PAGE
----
So, one of the first challenges I’m facing for next Fall’s pedagogical endeavors involves balancing the needs of my students with the demands of a new aspect to my job. To make a long story short, I took on a one-year stint as a 2/3 time administrator. I am keeping two offices: one in the administrative area for the Conservatory, and the one I’ve always had in the hallway with my professor-colleagues.
I am teaching only one course each semester. In the Fall, it’s a new-ish course for me that I’m excited and honored to teach. The course is the only section of Music Theory 1 that meets four days a week. The 16-18 students with the lowest scores on a rudiments exam take the course. Historically, students emerging from this class succeed in the remaining three semesters of the core music-theory curriculum.
My first dilemma is this: office hours. I love working in my office from 8-4:30, leaving the door open whenever possible. Students drop in for help. I have specific drop-in hours, but also let them know that they are welcome anytime the door is open. This semester, I can’t be in my academic office more than a few hours a day (if that). I’m not even sure how much I’ll be physically present in my dean-ing office (I fear I’ll be running around a lot to meetings and … meetings and … meetings). Furthermore, I could welcome them into my Dean-ing office, but there are a few doors and at least one wonderful, extremely friendly administrative assistant to get through before they get to me.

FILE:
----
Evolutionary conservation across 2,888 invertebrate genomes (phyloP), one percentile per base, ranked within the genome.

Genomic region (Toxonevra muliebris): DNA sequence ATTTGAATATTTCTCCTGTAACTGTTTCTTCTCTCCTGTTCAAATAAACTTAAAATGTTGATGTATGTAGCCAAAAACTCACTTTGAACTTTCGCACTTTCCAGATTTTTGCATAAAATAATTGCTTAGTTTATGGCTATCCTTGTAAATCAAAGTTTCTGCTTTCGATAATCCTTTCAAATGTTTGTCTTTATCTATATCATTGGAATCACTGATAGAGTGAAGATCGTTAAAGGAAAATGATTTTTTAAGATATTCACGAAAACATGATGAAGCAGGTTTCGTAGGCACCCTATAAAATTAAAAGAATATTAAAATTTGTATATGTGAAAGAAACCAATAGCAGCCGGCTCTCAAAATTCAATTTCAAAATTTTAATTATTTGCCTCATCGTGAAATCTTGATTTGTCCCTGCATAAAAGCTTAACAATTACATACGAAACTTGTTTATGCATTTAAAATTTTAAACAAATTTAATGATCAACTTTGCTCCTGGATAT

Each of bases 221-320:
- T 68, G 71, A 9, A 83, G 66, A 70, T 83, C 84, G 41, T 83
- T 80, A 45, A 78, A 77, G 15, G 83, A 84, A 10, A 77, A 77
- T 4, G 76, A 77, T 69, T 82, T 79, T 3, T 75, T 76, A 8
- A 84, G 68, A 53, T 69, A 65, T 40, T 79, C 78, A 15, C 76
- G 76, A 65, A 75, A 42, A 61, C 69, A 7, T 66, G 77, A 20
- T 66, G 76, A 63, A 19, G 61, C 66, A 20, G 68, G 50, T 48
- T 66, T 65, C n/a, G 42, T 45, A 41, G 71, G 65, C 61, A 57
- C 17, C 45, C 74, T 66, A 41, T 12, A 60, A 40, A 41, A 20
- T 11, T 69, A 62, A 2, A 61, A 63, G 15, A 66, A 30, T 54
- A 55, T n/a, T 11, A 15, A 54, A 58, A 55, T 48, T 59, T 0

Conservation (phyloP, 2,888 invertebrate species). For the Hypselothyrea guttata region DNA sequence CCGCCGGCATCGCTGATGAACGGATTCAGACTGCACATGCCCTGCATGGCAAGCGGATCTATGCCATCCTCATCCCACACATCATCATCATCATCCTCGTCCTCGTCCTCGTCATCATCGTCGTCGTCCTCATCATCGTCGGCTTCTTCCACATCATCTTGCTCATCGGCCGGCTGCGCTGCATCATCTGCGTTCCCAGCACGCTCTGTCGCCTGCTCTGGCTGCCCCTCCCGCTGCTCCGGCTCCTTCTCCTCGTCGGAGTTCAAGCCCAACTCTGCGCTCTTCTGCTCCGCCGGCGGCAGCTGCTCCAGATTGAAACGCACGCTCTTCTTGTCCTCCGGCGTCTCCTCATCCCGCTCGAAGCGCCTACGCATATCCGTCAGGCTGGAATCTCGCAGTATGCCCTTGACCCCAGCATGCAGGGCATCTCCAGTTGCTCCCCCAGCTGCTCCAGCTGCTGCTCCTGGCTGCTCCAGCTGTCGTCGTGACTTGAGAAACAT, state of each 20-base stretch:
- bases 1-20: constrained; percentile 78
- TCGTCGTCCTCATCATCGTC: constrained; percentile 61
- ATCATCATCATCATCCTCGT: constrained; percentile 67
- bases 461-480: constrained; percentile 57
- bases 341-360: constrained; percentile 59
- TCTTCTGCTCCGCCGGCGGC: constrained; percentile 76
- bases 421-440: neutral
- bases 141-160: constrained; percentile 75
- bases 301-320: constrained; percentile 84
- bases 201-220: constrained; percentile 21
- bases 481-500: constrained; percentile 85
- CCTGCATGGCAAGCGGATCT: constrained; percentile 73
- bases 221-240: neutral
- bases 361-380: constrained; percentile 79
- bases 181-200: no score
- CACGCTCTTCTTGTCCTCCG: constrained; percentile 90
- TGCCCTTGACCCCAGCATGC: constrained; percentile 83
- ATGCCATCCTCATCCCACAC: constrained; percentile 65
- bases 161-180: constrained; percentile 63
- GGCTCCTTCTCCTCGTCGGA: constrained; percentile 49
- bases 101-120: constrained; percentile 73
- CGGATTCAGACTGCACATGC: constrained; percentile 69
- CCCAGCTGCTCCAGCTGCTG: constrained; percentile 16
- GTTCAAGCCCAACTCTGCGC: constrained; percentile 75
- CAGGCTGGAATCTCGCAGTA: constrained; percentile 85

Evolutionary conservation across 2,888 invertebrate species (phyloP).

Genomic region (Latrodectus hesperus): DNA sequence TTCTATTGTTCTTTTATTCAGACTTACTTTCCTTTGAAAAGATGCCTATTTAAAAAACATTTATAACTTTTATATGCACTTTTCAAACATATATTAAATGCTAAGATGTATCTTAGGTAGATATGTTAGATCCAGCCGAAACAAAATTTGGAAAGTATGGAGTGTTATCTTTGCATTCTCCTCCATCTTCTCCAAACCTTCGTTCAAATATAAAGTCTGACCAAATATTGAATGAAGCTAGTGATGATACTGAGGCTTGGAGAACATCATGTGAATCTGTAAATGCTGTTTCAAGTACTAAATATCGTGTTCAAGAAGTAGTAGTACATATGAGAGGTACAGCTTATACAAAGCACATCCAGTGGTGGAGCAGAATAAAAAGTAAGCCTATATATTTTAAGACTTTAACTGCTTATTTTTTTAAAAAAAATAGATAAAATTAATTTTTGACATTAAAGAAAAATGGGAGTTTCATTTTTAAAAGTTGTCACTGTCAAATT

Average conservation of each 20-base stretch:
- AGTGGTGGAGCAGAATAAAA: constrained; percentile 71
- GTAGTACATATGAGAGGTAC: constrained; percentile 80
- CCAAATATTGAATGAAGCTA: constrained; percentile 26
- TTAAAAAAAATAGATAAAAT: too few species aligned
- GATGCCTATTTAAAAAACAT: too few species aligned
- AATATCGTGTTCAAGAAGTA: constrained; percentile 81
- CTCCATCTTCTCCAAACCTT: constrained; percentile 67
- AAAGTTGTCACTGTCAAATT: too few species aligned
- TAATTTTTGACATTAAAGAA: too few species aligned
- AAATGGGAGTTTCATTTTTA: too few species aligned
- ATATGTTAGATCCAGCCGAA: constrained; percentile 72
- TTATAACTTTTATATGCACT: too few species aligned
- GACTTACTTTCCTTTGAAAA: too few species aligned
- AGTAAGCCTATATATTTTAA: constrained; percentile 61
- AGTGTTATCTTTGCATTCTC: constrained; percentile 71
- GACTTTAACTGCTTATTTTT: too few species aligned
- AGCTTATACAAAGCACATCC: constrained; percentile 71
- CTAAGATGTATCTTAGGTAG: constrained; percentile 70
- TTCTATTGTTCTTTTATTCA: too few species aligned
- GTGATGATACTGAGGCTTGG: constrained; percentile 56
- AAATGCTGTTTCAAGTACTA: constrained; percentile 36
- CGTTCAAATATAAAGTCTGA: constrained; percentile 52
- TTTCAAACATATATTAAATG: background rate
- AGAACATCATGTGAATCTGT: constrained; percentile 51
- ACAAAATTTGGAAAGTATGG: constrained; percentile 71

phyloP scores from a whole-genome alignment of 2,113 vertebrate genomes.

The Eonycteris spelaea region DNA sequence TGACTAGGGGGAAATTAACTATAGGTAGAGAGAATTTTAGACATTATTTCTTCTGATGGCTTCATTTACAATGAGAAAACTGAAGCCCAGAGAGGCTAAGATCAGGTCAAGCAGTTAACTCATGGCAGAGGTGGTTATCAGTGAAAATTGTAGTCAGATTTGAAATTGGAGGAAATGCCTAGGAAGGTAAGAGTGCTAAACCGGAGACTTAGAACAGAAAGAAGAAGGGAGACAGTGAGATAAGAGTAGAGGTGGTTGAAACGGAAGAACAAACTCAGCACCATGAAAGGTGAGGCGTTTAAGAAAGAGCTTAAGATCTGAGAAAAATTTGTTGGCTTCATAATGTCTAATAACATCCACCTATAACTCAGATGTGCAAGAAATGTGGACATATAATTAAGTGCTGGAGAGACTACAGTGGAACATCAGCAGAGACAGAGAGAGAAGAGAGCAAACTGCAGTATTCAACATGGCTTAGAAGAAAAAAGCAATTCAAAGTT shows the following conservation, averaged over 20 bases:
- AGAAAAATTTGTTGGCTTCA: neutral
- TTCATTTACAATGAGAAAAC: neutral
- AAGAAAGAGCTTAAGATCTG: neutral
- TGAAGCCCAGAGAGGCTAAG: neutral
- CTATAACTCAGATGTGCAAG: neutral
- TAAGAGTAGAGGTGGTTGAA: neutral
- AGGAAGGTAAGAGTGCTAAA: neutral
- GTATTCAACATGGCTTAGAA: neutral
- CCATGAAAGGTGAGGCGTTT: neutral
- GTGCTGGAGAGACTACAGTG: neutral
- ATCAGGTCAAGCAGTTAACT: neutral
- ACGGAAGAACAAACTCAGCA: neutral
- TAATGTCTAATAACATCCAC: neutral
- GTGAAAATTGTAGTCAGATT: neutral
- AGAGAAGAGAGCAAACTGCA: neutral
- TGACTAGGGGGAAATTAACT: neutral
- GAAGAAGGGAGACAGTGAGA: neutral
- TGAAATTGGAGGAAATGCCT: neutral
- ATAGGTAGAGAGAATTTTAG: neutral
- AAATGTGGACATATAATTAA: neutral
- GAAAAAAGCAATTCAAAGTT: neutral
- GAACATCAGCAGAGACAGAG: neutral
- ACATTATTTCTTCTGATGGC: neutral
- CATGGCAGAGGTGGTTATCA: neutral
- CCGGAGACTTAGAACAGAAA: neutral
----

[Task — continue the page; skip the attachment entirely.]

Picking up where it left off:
So. Access is a problem. Not to mention, some of the students who are placed into the four-day-a-week theory class will be shy about asking for help and/or less prepared to deal with the power structures of academia.
My dilemmas are these: when is the smartest time to place my office hours (in my academic office) to maximize the chance that students can come by? I could crowdsource the question. I could ask the students on day 1 of class (but they’re new to college, so they probably don’t know the rhythms of their days yet). Should I try to cultivate a class culture where they can come look for me in the dean-ing office? I’m pretty sure my dean-ing colleagues would be fine with that.